- Find something that will keep you busy for the next few weeks – you will need it!
- Don’t touch anything around the scar or ball area. Just don’t.
Day 3: Pain
Forget the 4, the pain in my groin is now 6 out of 10. I can hardly walk, stretch or reach for the remote control – and the TV is stuck on Loose Women. Pain rating is now an 8. The late arrival of pain is due to bruising (bruises get a little bit worse before they get better). And also Janet Street-Porter.
Today is the hottest day in April since forever. I’m welded to my couch. Could things get any worse? No, so don’t worry. The second day following your surgery will most probably be the worst in terms of discomfort and boredom. Things can only get better from here!
- Keep taking paracetamol and ibuprofen every 4 hours.
- Keep busy and remain positive – you’re almost over the hump!
- Don’t get upset that it’s bank holiday weekend and everyone is out in the sun apart from you (okay maybe that one is just for me).
Day 4: Normality
The pain and discomfort has eased a lot! This is important though, as the surgeon did warn me that I would start to feel normal again after day 3. He was right. I felt like I could manage a small walk around the block with my dog. I was wrong. I got a few yards out the front door and had to come back, it was starting to put pressure and create discomfort in my groin and scrotum. Not a good idea.
The surgeon said if I overdo things I could cause a bleed in my scrotum. So please, if you are going through this, continue to do nothing for at least another week!
- You feel normal but you are not yet normal – continue to do as little as possible.
- Don’t pull forward and accidentally let go of your elasticated sling strap. It hurts. A lot.
- Avoid the ever present, overbearing desire to scratch your balls. It hurts. A lot.
Day 5: Realisation
This was the day that the penny dropped for me. Before surgery, all of my focus and desire was on removing the tumour. All I wanted was for it to be gone and I wasn’t really thinking much else. After surgery, the focus and desire was switched towards recovering well and to not feel any more discomfort. Now that was all done, everything hit home.
It sounds daft to say at this stage, but this is where it finally sunk in for me. Five days after surgery and 4 weeks after noticing the lump, only at this point did it really hit me. I am a cancer patient. It happened quickly and randomly one night. All the bravery and positivity shown thus far drained from me like water through a plug. I had a mini crash and a massive baby-like blubber.
Having a testicle removed is not something that will happen to me anymore, it’s actually happened. This is it, me and my prosthetic right testicle are a thing. I am now and may forever be known as the guy who had testicular cancer. The mind works in mysterious ways, why now would it only just be hitting home? Day 5 was definitely the worst for me in terms of feeling sorry for myself, but I probably needed it. You can’t keep it together all of the time, and the emotional release was helpful.
- This is where boredom really begins to set in – so keep your mind busy but your body still.
- Take the time to reflect on what you’ve been through – you’re awesome for going through this!
- It is absolutely fine to have a mini crash or outburst of emotion at any point in your journey. Everyone will deal with this differently and the penny will drop when it needs to. Don’t fight these emotions, embrace them, you’re going to need them all.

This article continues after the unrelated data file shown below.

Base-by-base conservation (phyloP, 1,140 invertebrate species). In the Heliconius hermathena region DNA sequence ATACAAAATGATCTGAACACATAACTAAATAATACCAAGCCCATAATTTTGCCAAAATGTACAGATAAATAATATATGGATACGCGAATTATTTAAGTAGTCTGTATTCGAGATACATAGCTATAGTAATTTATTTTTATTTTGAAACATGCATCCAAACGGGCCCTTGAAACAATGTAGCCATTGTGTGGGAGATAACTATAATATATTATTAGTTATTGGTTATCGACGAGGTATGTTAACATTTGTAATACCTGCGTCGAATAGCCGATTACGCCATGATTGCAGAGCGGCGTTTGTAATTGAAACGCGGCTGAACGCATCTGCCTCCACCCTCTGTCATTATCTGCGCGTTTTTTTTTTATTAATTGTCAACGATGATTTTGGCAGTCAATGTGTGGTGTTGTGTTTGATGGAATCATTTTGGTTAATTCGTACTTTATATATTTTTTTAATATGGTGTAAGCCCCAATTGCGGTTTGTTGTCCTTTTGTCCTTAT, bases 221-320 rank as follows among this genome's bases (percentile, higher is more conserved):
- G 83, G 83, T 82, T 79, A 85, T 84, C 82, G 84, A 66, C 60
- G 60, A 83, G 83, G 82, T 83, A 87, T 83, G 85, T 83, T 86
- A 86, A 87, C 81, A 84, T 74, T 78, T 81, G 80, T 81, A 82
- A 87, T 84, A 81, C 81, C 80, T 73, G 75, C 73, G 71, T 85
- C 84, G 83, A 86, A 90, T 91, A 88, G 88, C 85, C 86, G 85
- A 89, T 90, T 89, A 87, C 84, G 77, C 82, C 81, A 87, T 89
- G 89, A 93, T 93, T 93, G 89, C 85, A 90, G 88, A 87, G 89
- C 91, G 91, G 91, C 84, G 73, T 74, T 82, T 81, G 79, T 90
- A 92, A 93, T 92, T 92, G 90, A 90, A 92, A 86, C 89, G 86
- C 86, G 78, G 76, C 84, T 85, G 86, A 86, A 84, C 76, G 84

Day 6: Shower time
Right, enough of that, less feeling sorry for myself because today is a good day! This is the day I can take off my Godforsaken sling, get butt naked and have a shower! I haven’t had one since the morning of my surgery and I’m beginning to pong! Taking the sling off was an absolute joy. My balls were free! The hammock part of the sling is elasticated and grips the back of your scrotum when you wear it. The skin underneath here was red raw and very sore, but that did not deter me from enjoying my shower!
Taking off my bandaging around the groin area certainly did though. The scar is huge! At least 3 to 4 inches long. What absolutely confuses me is that they didn’t shave my groin before surgery. They shaved a neat little line where they made the cut, but not the pubic hair around it, which is underneath the sticky part of my bandage. I now have to rip this off. Glorious. So, on this day, I ended up giving myself a hair wax. Not quite a Brazilian. I call it the Mancunian. It’s bushy down the left hand side, with a landing strip in the crack of my right groin. Doubtful this will become fashionable.
- Do not directly soap or rub your balls when showering, just let water trickle it’s way down to them. They are still too tender and delicate to scrub!
- Take off your bandage with care – use scissors to trim any hairs caught in the bandage.
- Do not overdo it! You will feel liberated and normal again, but you are still severely tender and bruised internally.
- Drip dry or pat yourself dry. Either way, do not rub!
First Week Down, Two to Go
Not long now, the first week is almost done, just 2 more to go in terms of full recovery from surgery. Easy! I’m still not quite ready to tell people I’ve kicked cancer’s arse, because it’s not quite over yet. I’m desperately waiting on the histology report, where they will tell me if I require any further treatment. I’ll write the next blog when I get that report, which should be within 2 weeks’ time. Fingers crossed it won’t be too long!